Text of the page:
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Sökning: WFRF:(Bradman Neil)

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  • Akkoc, Nurullah, et al. (författare)
  • Increased Prevalence of M694V in Patients With Ankylosing Spondylitis : Additional Evidence for a Link With Familial Mediterranean Fever
  • 2010
  • Ingår i: Arthritis and Rheumatism. - 0004-3591 .- 1529-0131. ; 62:10, s. 3059-3063
  • Tidskriftsartikel (refereegranskat)abstract
    • Objective. To assess whether there is a statistically significant difference in the frequency of common MEFV allele variants in patients with ankylosing spondylitis (AS) as compared with control patients with rheumatoid arthritis (RA) and with healthy control subjects. Methods. Sixty-two patients with AS, 50 healthy control subjects, and 46 patients with RA were assessed for the presence of MEFV variants. Exon 10 was analyzed by direct sequencing. E148Q was analyzed by restriction endonuclease enzyme digestion (REED) or by direct sequencing when REED analysis failed. Results. The allele frequency of all MEFV variants in the AS group was significantly higher than that in the pooled control group of healthy subjects plus RA patients (15.3% versus 6.8%; P = 0.021). M694V was the only variant that was significantly more common in the AS group than in the combined or individual control groups (P = 0.026 for AS patients versus healthy controls, P = 0.046 for AS patients versus RA patient controls, and P = 0.008 for AS patients versus healthy and RA patient control groups). The carriage rate of M694V was also significantly higher in the AS patient group than in the combined control group (odds ratio 7.0, P = 0.014). Neither M694V nor any other MEFV variant showed a correlation with most of the disease-related measures examined. Conclusion. We found an increased frequency of MEFV variants in AS patients as compared with healthy controls and with RA patient controls. This was primarily due to the presence of M694V. The roles of other exon 10 variants, as well as the relationship between the variant status and the severity and clinical course of the disease, need to be explored in further studies that include sufficiently large sample sizes.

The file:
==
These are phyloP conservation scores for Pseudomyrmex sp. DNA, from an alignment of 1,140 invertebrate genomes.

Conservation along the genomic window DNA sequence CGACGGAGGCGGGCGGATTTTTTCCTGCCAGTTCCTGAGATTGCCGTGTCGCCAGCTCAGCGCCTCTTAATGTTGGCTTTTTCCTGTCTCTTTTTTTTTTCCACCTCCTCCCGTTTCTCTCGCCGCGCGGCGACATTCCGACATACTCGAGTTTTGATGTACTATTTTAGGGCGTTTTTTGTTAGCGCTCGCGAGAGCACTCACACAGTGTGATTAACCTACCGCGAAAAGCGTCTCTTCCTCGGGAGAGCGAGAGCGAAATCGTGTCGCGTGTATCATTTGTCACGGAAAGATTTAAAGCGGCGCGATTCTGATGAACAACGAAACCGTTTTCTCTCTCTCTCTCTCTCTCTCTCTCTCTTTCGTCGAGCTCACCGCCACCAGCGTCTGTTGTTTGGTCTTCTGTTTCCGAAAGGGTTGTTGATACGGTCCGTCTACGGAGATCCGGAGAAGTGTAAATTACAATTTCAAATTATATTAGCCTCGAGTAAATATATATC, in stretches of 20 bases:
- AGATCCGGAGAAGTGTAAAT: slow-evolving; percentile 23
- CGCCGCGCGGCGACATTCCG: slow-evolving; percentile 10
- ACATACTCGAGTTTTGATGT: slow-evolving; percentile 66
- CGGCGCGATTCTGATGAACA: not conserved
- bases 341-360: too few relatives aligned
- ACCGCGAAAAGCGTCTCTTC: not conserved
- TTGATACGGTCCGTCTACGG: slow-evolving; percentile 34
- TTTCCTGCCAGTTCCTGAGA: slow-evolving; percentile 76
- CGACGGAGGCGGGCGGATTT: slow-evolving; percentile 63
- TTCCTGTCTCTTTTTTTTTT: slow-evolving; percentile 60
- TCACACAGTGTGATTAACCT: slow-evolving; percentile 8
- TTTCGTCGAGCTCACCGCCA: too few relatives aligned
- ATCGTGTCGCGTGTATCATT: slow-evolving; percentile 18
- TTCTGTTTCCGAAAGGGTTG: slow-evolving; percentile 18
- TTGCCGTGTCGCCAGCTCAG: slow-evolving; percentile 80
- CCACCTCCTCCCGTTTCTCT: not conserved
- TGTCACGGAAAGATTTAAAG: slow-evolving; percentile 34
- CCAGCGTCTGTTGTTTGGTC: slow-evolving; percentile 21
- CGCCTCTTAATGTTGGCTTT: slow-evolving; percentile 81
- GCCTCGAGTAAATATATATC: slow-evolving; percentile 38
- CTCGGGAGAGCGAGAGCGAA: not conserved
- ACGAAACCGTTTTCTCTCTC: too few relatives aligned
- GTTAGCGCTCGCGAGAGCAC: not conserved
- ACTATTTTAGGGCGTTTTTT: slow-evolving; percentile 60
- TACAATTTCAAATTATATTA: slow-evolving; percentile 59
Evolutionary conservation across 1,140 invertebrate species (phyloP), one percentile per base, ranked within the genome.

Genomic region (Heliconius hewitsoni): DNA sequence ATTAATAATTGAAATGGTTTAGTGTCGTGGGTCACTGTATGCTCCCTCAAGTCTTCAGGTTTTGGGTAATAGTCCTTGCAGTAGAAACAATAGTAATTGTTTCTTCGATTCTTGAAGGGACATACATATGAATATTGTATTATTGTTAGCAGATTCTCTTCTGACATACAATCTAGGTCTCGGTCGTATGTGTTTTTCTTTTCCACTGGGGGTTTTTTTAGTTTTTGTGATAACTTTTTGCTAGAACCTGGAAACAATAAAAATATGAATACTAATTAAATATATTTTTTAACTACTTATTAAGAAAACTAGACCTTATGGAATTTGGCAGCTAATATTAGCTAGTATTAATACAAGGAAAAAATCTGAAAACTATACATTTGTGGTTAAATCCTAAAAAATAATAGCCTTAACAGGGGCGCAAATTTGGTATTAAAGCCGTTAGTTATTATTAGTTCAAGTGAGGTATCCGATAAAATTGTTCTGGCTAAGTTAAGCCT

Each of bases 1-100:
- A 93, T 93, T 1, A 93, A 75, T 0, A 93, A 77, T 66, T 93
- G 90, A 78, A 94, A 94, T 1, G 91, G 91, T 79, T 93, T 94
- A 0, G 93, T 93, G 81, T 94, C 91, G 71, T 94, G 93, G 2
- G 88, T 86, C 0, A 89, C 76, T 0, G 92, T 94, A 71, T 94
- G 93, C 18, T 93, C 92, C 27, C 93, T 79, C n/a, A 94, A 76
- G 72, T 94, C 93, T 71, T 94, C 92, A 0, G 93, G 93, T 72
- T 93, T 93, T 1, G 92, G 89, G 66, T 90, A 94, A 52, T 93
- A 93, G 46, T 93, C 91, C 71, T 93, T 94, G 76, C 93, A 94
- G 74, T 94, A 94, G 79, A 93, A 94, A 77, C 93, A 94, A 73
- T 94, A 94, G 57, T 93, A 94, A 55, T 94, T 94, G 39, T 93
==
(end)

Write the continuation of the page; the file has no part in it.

• Bains, Ripudaman K., et al. (författare)
  • Molecular diversity and population structure at the Cytochrome P450 3A5 gene in Africa
  • 2013
  • Ingår i: BMC Genetics. - 1471-2156 .- 1471-2156. ; 14, s. 34-
  • Tidskriftsartikel (refereegranskat)abstract